Terence MacSwiney and Catalonia. Cork City Council // Cork, Ireland
DIPLOCAT collaborated with the University College Cork and Cork City Council in a University conference and a wreath laying ceremony to pay homage to Lord Mayor Terence MacSwiney in Cork
The Public Diplomacy Council of Catalonia (DIPLOCAT) organised, on June 10th, in cooperation with University College Cork, a seminar paying tribute to Lord Mayor Terence MacSwiney. The event was held at Cork City Council, and aimed at strengthen relations between Cork and Catalonia and to commemorate the historic ties that connect Catalonia with Cork today.
Deputy Lord Mayor Ken O’Flynn, accompanied by Josep Suàrez, Head of the Delegation of the Government of Catalonia to the United Kingdom and Ireland, and Laura Foraster, Executive Director of DIPLOCAT, laid a wreath at the statue of Terence MacSwiney preceding the conference “Terence MacSwiney and Catalonia” at the City Council.
Deputy Lord Mayor Ken O’Flynn opened the conference expressing his sincere admiration for Terence MacSwiney saying that “there are very few leaders like him, willing to take on an empire.” Cork Lord Mayor Terence MacSwiney died in 1920 in a London prison, after 74 days on hunger strike in protest against his on-going incarceration and the repression of his people. After Gabriel Doherty, Lecturer in History, School of History, University College Cork had given his welcome to speakers and audience, Laura Foraster, Executive Director of DIPLOCAT, recalled the reactions of the Catalan society following the detention of Terence MacSwiney. “In Catalonia public masses were said and demonstrations held in front of the British Consulate in protest at his death.”
A contemporary history of Irish - Catalan relations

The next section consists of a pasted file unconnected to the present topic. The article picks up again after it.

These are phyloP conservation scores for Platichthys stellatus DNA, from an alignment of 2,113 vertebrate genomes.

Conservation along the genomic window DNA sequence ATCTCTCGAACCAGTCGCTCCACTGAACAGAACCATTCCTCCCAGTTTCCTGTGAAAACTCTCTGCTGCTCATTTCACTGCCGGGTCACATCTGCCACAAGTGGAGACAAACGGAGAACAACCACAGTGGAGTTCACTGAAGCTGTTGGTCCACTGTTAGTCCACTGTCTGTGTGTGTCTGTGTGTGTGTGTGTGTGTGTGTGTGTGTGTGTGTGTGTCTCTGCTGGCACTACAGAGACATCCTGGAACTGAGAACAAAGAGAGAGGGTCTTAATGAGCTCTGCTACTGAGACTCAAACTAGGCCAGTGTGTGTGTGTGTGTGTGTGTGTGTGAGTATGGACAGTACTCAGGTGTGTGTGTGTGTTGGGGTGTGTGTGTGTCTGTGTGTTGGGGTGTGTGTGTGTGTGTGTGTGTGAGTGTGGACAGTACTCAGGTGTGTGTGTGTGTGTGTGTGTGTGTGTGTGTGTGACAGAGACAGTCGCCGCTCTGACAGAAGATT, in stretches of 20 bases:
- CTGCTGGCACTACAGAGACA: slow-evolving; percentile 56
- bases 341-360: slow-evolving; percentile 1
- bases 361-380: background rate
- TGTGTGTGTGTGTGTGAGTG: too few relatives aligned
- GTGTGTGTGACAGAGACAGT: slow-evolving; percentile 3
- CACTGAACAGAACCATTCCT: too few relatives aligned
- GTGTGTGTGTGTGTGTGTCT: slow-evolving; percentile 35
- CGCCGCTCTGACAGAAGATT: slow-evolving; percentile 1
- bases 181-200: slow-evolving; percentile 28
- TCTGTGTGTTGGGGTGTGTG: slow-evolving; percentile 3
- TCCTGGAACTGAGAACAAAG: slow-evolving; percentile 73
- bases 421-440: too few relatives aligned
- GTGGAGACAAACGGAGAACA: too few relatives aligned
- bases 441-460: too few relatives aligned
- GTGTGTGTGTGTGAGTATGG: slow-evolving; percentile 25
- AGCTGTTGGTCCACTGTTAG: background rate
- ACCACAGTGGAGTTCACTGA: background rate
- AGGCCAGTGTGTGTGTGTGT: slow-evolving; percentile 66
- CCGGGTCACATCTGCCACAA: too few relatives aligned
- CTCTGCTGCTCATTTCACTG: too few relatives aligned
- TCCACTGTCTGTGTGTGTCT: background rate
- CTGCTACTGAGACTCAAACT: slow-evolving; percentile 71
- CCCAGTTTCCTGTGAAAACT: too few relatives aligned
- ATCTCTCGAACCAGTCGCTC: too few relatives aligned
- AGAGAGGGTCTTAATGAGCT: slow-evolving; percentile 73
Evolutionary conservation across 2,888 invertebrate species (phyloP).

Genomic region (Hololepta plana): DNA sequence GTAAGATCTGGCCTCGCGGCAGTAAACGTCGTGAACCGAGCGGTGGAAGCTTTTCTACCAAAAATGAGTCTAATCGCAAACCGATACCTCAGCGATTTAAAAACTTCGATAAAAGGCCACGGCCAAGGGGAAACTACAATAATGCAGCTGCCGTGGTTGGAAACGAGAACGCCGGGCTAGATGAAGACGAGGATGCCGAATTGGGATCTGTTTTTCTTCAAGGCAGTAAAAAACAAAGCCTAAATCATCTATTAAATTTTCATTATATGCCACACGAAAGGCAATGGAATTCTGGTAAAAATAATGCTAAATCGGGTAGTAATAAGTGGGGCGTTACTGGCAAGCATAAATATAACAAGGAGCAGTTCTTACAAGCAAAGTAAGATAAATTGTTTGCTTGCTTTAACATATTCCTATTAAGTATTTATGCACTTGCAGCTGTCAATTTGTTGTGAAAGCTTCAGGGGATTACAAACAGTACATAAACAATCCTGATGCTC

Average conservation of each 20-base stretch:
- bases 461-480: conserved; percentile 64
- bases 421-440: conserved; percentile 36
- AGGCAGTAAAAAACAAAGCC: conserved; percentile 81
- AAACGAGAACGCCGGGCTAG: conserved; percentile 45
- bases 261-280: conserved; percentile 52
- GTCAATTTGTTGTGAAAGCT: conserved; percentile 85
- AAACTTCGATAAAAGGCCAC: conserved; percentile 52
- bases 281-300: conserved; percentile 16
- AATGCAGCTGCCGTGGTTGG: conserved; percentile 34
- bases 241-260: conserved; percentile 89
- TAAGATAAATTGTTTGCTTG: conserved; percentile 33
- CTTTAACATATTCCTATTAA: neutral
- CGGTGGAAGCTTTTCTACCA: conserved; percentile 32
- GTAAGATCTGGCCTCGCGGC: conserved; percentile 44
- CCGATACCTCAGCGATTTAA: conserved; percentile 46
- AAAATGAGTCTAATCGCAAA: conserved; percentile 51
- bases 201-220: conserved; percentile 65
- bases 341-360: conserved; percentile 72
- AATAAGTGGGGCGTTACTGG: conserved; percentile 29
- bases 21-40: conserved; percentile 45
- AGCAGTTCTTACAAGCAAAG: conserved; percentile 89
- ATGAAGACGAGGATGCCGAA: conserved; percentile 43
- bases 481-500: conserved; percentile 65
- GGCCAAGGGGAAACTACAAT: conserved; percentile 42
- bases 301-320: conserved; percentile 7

In the first round table, “A contemporary history of Irish-Catalan relations”, Stephen Boyd, Head of the Department of Spanish, Portuguese and Latin American Studies at the University College of Cork, and Antoni Strubell, former teacher of Philology at the University of Deusto and Catalan political history author, reflected on the relations of solidarity between Catalans and the Irish throughout history. Antoni Strubel showed that the Irish struggle for freedom had a lasting effect on Catalonia.
The Catalan solidarity movement with Lord Mayor MacSwiney, questions & answers and closing session
The second round table “The Catalan solidarity movement with Lord Mayor MacSwiney” was introduced by Terence MacSwiney’s grandson Cathal MacSwiney Brugha, Emeritus Professor in Business Analytics and Nomology at University College Dublin. John Borgonovo, Post-Doctoral Research Fellow at the School of History of University College Cork, then underlined that “MacSwiney’s hunger strike was an event of major international importance”. Andrew Dowling, Senior Lecturer in Catalan and Spanish Contemporary History at Cardiff University closed on the note that "MacSwiney's martyrdom was an important factor in home rule for Catalonia”.
At the reception, Lord Mayor Mary Shields spoke about the importance which the people of Cork give to the person of MacSwiney today. “His memory lives on”, she said, wearing her chain of office, the same MacSwiney had worn during his time as Lord Mayor and at his arrest.
Last updated: 26 June 2015